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If not for two things, the name Susan Watkins might mean something to more than a handful of patrons at a Norfolk museum. But a peculiar combination of family money and an early death intervened, and Watkins fell into obscurity at just the moment she seemed poised for the fame she had ambitiously pursued.
An accomplished painter who’d studied under well-regarded teachers in New York and Paris, Watkins had mastered her talent by the early 20th century when women were finally beginning to find acceptance as artists.
A little younger than Mary Cassatt and a little older than Georgia O’Keeffe, Watkins was every bit their equal at similar stages of artistic development. She had an especially stunning style with portraiture. Art patron and collector Gertrude Vanderbilt Whitney, who would later create her own museum, acquired a Watkins.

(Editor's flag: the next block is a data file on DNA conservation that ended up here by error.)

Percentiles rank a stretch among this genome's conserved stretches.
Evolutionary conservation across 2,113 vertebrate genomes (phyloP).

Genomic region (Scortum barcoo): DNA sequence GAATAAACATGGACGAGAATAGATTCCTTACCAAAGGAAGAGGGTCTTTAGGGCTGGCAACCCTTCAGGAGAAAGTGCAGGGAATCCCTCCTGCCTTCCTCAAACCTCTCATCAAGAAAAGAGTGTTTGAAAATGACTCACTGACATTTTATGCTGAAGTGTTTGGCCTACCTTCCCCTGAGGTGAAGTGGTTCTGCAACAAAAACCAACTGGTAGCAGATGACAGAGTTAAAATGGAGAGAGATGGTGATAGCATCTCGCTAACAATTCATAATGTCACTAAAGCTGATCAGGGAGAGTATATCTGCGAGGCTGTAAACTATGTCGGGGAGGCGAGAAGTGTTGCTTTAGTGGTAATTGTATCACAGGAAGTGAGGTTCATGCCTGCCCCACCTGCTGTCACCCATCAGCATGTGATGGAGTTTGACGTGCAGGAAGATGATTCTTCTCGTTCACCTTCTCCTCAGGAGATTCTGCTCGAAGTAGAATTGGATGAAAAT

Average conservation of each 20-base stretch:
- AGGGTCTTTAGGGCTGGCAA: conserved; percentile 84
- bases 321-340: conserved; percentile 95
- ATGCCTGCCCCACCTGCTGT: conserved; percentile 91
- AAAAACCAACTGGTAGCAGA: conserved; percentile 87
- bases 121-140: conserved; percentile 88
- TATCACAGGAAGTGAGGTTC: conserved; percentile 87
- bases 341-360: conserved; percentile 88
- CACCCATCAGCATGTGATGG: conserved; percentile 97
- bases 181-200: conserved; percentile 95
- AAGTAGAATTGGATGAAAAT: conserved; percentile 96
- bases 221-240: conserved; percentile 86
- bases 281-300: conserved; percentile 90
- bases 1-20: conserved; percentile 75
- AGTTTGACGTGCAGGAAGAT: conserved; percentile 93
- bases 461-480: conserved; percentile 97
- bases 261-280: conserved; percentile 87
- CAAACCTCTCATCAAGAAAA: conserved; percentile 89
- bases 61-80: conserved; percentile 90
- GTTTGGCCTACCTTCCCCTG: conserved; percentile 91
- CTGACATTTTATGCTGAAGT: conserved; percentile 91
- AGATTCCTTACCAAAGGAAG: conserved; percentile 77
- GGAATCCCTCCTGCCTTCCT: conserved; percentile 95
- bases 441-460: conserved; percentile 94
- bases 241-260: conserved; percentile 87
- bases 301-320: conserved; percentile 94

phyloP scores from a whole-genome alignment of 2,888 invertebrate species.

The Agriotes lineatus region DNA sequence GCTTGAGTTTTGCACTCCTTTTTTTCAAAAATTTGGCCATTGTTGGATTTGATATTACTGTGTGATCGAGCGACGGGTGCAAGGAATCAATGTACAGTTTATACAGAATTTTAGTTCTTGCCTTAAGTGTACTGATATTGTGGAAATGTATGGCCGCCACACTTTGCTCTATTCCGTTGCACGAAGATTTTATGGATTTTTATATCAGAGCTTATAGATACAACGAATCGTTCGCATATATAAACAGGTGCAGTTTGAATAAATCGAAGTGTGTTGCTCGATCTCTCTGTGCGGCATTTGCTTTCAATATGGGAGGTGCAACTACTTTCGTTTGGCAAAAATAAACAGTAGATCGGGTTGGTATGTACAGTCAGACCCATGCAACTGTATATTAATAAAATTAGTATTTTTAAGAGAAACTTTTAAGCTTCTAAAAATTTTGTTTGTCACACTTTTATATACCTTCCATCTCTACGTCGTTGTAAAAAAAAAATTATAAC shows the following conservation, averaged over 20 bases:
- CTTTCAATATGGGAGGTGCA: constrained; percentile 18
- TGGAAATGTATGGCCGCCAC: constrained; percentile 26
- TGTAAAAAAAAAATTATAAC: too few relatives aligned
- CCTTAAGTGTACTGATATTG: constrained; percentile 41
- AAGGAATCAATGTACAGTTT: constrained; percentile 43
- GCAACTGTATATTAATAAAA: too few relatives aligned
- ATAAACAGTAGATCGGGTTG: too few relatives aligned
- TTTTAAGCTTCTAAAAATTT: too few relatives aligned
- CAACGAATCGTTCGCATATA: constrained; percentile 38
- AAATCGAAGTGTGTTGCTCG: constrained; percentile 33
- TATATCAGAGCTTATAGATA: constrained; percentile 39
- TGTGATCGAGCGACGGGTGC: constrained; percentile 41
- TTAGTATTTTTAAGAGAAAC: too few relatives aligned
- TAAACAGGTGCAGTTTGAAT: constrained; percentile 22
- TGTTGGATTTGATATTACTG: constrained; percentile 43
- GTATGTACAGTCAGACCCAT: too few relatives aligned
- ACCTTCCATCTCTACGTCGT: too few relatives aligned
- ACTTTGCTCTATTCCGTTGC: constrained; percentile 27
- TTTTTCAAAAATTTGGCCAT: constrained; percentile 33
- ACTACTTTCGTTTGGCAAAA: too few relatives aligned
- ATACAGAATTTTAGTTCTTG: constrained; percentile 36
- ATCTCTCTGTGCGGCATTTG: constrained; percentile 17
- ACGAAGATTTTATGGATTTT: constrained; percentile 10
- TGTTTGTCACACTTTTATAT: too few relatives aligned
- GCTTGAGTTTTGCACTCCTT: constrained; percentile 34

A century later, though, when the works of Cassatt and O’Keeffe regularly sell for millions of dollars, only a handful of finished paintings by Watkins are known to exist, and most are in a single collection.
“Life got in the way,” said Crawford Alexander Mann III, the curator of American art at Norfolk’s Chrysler Museum of Art, which has the paintings, as well as a collection of Watkins’ smaller works and sketchbooks. “She didn’t live to see (the fame).”
Watkins took ill while living in Europe, then quickly married a suitor she’d long spurned and moved with him back to the US in 1910. They settled in his hometown of Norfolk. About 3 years later, she died, likely of cancer, at age 37.
Her chance at widespread fame died then, too, because so little of her work had been distributed, and what she’d saved herself wound up in the possession of her relatively new husband, Norfolk banker Goldsborough Serpell.
Serpell proved a good, if guarded, custodian of the work. He kept...